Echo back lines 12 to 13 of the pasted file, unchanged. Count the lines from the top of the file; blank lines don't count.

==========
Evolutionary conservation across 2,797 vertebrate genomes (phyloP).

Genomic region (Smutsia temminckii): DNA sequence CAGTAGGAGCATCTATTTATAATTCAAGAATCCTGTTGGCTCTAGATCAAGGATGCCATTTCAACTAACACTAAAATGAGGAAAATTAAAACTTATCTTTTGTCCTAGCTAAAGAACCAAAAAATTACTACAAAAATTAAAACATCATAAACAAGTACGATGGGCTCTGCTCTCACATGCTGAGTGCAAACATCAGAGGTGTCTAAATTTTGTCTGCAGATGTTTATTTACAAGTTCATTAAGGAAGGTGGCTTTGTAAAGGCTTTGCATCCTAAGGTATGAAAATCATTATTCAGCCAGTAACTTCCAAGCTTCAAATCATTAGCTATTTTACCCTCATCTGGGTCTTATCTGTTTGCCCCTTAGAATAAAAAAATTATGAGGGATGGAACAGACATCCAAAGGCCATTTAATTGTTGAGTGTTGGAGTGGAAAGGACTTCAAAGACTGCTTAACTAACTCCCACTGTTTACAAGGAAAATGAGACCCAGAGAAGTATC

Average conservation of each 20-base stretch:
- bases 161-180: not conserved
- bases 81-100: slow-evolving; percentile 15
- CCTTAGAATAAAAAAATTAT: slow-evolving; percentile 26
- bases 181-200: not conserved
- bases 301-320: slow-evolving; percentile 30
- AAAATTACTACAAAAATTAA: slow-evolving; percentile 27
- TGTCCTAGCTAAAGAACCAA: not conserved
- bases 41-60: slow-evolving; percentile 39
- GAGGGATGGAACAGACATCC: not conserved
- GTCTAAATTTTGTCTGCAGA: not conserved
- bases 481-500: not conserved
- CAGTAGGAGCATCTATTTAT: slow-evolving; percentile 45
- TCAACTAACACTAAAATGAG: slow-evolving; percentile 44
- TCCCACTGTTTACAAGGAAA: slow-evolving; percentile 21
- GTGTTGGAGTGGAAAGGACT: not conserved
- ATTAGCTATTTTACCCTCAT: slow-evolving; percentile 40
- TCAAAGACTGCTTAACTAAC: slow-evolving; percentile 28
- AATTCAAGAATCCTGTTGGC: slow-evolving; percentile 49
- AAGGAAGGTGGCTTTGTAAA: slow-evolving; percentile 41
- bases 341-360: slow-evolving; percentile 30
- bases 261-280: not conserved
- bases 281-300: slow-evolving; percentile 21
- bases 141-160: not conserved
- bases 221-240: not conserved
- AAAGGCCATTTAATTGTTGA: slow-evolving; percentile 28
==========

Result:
- GAGGGATGGAACAGACATCC: not conserved
- GTCTAAATTTTGTCTGCAGA: not conserved